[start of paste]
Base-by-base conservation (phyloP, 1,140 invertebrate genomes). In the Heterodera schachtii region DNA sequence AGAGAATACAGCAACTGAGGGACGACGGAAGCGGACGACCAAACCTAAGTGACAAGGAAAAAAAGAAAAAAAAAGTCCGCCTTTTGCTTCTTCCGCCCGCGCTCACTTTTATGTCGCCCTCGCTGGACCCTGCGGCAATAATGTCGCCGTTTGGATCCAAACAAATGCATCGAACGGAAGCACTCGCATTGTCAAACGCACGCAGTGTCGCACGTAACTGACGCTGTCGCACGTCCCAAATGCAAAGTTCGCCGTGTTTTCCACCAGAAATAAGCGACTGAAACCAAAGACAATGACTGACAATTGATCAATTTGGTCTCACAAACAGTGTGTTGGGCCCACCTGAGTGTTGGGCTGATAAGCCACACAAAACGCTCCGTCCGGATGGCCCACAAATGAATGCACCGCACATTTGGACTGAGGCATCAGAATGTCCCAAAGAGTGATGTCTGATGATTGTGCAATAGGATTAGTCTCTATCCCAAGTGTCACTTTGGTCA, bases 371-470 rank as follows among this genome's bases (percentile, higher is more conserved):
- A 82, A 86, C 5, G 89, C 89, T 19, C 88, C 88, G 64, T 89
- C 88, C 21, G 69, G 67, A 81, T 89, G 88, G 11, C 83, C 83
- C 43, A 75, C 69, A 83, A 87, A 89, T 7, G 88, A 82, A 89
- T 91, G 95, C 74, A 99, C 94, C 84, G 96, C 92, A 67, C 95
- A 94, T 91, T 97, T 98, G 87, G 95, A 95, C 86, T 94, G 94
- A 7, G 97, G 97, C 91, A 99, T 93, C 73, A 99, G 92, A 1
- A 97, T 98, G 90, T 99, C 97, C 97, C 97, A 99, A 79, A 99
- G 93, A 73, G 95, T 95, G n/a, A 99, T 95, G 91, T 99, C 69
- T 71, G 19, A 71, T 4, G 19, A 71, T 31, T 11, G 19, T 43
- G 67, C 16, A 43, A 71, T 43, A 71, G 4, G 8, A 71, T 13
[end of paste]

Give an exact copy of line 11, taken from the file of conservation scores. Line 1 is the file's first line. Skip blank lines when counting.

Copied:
- G 67, C 16, A 43, A 71, T 43, A 71, G 4, G 8, A 71, T 13